It has shocked me recently how many people do not know that Madame Tussaud was a real person yet think that Sherlock Holmes is true historical figure… Often people have heard of the real woman but know nothing at all about her and yes, there are a lot of people who think she was a Victorian. If you’re thinking that this is you don’t fret because you are certainly one of many. Say ‘Madame Tussaud’ to most people and they will tell you if they have been to the waxworks in London. Yes, Marie Tussaud did find the famous waxworks, but there is so much more to the story than that…
Anna Maria ‘Marie’ Grosholtz was born on 1 December 1761 in Strasbourg, France. Her father, Joseph Grosholtz was a German soldier and killed two months before Marie’s birth in the Seven Years’ War. Her mother took her to Bern, Switzerland, where she spent the first five years of her life where her mother worked as a housekeeper for Dr Philippe Curtius. Dr Curtius was a physician, wax modeller and artist. It is from him that the young Marie learnt the art of wax. In 1765 Marie and her mother moved to Paris with Dr Curtius. Marie enjoyed a great friendship with Curtius, calling him ‘uncle’ and I suppose he became the father-figure of her life. In 1770 (Marie Antoinette marries the Dauphin, Louis-Auguste, about now) Curtius opened a museum in Paris featuring life-sized wax models. Marie learnt much from her mother’s employer and met some of the great celebrities of the day including Benjamin Franklin, Francois Voltaire and Jean-Jacques Rousseau. In 1778 she created her first wax figure of none other than Rousseau. She later modelled Voltaire and Franklin.
Marie’s great talent was soon recognised and she was appointed by the Royal Family to be the art tutor to King Louis XVI’s younger and most adored sister, Madame Elisabeth in 1780. She was then invited to live at the magnificent Palace of Versailles. However at the outbreak of the French Revolution in 1789 she was called back to Paris by Dr Curtius. Curtius was actively involved in the Revolution, participating in the Storming of the Bastille and entertaining some of the Revolutionary leaders. Marie met some important figures, including Robespierre and Napoleon Bonaparte.
However, during the Reign of Terror Marie was arrested. She was imprisoned with Josephine de Beauharnais, later wife of Napoleon and more commonly known as simply the ‘Empress Josephine’. Marie’s head was shaved in preparation for execution by guillotine even before supporters of Curtius had her released. She was employed to make death masks of victims of the Revolution including Marat, Robespierre and even Louis XVI and Queen Marie Antoinette. She was given the grotesque task of digging though the Revolution’s mass graves to find heads of those that may be of interest and the masks were often paraded around streets as trophies. It couldn’t have been very pleasant, but it saved her life.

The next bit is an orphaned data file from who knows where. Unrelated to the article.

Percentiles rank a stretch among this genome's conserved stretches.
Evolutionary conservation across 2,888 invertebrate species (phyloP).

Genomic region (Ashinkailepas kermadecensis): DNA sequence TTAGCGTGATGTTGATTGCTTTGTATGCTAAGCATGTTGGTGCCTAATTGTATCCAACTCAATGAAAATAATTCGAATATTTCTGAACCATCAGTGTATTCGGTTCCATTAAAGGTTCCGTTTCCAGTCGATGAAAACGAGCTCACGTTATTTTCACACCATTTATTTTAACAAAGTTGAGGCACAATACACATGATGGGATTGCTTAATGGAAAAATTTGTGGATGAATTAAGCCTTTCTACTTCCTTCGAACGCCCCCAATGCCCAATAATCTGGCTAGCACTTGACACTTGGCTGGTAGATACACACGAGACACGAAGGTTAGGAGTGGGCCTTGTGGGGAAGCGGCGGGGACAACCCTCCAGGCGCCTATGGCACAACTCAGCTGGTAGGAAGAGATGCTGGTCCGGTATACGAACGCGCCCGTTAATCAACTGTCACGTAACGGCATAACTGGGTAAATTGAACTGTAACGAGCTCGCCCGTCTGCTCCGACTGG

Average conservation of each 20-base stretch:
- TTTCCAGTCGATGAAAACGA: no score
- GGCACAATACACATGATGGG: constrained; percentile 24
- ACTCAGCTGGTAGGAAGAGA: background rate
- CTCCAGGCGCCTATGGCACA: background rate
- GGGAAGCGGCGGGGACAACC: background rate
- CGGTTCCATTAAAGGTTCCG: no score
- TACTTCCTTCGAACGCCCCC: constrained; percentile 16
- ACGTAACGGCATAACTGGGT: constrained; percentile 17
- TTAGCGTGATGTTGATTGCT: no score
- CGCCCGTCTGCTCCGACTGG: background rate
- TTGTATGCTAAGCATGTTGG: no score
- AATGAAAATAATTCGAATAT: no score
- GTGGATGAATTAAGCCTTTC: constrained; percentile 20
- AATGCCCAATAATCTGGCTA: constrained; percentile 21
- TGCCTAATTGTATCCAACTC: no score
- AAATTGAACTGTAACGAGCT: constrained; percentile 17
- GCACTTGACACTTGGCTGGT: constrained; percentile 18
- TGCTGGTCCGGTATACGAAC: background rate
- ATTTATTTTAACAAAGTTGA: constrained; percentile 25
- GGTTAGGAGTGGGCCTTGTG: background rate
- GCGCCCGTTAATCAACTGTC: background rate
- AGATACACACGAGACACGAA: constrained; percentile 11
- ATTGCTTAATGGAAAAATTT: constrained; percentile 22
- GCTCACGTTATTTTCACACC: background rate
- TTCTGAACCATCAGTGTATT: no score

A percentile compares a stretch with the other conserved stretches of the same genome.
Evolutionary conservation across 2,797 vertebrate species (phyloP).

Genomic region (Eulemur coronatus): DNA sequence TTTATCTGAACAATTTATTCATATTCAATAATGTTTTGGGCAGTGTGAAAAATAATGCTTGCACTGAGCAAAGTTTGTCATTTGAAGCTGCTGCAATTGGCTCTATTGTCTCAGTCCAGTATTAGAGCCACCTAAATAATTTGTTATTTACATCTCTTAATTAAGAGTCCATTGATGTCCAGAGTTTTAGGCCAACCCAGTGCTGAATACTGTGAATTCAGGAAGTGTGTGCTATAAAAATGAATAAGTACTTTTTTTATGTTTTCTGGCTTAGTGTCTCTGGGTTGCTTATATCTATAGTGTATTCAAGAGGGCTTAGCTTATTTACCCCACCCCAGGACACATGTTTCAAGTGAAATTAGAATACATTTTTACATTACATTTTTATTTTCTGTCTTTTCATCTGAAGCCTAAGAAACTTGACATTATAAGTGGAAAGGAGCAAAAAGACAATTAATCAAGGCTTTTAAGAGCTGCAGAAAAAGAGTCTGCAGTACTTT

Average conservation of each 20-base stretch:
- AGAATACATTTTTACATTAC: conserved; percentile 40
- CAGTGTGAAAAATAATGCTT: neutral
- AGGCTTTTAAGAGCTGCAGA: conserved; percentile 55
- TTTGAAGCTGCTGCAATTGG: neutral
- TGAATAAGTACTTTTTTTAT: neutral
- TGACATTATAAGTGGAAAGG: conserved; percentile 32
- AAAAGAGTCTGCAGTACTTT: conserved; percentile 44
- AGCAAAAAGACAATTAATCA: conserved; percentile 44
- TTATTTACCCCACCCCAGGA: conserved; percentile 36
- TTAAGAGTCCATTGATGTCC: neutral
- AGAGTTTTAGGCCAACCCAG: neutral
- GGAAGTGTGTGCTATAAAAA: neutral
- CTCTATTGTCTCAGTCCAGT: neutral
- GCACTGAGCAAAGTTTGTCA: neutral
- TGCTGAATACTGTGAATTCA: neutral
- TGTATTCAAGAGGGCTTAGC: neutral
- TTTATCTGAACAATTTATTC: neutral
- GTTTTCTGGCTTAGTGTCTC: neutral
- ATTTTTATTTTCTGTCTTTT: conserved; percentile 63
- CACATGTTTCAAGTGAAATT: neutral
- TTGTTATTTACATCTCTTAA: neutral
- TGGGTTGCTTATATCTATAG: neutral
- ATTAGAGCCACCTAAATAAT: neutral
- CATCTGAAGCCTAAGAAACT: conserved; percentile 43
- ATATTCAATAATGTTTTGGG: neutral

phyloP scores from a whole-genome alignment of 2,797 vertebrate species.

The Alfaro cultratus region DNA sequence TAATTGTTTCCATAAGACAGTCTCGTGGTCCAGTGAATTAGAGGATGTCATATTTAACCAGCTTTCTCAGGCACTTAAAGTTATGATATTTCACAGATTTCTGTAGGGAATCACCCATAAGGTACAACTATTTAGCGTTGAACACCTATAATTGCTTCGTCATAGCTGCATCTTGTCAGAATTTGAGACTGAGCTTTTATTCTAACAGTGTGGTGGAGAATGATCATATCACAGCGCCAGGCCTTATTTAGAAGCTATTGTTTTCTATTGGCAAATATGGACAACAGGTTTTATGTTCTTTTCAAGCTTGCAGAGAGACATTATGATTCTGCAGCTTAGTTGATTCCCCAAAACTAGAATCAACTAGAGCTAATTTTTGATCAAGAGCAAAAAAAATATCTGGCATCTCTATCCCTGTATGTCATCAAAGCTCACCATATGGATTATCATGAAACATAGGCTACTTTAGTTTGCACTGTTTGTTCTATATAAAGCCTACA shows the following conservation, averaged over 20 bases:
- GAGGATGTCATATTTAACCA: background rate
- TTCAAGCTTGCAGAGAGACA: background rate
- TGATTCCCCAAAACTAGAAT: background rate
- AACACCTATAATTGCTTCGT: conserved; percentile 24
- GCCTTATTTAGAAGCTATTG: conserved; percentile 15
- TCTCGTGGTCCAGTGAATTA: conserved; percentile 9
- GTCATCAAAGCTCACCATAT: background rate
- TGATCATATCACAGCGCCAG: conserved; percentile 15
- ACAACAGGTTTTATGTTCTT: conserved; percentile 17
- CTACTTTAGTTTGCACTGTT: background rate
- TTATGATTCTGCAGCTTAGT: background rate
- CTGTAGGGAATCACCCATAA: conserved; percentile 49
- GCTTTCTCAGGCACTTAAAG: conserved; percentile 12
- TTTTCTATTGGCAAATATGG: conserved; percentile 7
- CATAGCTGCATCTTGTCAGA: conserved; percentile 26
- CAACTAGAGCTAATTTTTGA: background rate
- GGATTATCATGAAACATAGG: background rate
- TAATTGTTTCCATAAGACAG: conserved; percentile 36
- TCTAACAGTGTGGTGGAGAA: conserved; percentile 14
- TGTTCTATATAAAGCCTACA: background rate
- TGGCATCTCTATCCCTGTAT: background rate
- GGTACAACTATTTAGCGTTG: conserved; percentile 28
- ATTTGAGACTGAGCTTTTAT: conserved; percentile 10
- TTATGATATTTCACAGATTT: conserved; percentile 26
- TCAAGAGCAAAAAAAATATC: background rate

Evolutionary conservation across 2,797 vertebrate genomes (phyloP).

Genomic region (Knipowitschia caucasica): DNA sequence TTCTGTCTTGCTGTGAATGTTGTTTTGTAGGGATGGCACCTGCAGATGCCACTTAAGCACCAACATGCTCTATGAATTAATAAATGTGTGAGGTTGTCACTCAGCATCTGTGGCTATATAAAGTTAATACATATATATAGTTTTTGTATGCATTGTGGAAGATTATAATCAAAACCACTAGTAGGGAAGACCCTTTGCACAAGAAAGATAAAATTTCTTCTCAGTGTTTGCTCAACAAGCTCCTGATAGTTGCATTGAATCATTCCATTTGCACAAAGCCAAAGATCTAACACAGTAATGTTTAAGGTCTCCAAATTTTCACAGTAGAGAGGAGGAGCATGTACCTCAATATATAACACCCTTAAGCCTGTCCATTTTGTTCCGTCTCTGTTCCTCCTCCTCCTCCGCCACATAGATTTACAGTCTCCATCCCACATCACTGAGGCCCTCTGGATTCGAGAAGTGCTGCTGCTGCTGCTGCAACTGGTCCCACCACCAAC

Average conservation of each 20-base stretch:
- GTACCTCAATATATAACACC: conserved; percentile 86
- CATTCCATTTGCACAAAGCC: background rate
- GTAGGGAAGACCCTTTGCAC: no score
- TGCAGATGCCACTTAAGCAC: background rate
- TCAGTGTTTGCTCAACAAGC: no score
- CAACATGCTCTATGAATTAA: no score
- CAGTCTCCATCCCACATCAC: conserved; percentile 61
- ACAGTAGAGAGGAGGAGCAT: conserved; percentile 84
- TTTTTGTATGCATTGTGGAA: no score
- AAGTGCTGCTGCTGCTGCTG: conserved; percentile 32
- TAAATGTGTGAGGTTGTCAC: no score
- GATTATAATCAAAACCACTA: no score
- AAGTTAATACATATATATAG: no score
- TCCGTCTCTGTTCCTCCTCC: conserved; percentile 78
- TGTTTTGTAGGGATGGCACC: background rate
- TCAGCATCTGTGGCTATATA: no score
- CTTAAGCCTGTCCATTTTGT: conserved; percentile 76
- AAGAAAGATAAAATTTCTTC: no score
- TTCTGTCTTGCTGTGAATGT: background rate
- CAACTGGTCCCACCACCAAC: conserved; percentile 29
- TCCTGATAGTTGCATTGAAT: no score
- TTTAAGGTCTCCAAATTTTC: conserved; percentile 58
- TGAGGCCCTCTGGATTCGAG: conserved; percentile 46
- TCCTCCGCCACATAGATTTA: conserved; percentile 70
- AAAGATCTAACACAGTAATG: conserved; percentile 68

In 1794 Curtius died, leaving his whole collection of waxworks to Marie. In 1795 she married Francois Tussaud; they had two surviving children, Joseph and Francois. In 1802 Marie Tussaud moved to England with her eldest son, Joseph, then four years old. Due to the Napoleonic Wars, she was unable to return to France so travelled throughout Great Britain and Ireland with her growing collection. In 1821/2 her younger son joined her. In 1835 she opened her first permanent exhibition in Baker Street, London. In 1838 she wrote her memoirs. In 1842 she made a self-portrait, still on display in the entrance to the London museum. She died on 16 April 1850 aged eighty-eight- a remarkable achievement considering the times and how she came so close to death.
Madame Tussaud’s wax museums have grown to be one of the most popular London tourist attractions and has branches worldwide. A few of her sculptures still survive today and are on display. I’m not sure if I agree with the publicity of the museums but they carry her name and legacy. Although it does nothing to educate people about this most remarkable woman.